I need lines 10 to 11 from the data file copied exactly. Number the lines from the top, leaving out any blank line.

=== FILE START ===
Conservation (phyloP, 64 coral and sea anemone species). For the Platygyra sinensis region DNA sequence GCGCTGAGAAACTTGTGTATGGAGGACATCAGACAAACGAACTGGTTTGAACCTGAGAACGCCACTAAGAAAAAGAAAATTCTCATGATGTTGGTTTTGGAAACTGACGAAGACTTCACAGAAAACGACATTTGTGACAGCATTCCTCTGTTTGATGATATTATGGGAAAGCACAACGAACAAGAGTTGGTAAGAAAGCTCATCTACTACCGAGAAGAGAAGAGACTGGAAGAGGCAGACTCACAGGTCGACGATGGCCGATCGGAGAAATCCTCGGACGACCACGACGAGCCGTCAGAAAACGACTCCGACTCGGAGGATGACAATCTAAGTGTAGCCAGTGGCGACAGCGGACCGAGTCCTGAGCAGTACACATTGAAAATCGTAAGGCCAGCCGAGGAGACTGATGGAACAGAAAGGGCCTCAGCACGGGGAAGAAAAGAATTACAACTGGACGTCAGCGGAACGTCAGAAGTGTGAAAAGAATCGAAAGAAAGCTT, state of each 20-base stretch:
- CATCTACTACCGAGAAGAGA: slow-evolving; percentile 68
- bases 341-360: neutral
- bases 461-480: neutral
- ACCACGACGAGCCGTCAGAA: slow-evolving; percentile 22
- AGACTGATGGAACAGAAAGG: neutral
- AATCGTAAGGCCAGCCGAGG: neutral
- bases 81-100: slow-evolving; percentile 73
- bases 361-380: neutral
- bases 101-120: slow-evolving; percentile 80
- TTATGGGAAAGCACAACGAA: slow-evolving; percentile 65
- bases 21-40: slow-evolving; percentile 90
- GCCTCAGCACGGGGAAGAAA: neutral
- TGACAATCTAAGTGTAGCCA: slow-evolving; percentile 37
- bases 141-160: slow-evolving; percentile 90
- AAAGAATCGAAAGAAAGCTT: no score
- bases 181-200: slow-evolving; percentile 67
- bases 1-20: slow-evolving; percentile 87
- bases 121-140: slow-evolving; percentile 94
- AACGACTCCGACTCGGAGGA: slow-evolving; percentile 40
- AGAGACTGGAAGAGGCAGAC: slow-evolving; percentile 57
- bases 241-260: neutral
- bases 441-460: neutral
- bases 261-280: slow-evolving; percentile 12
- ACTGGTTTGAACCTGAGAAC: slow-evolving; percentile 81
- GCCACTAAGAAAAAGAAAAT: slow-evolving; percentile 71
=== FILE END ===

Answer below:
- bases 101-120: slow-evolving; percentile 80
- TTATGGGAAAGCACAACGAA: slow-evolving; percentile 65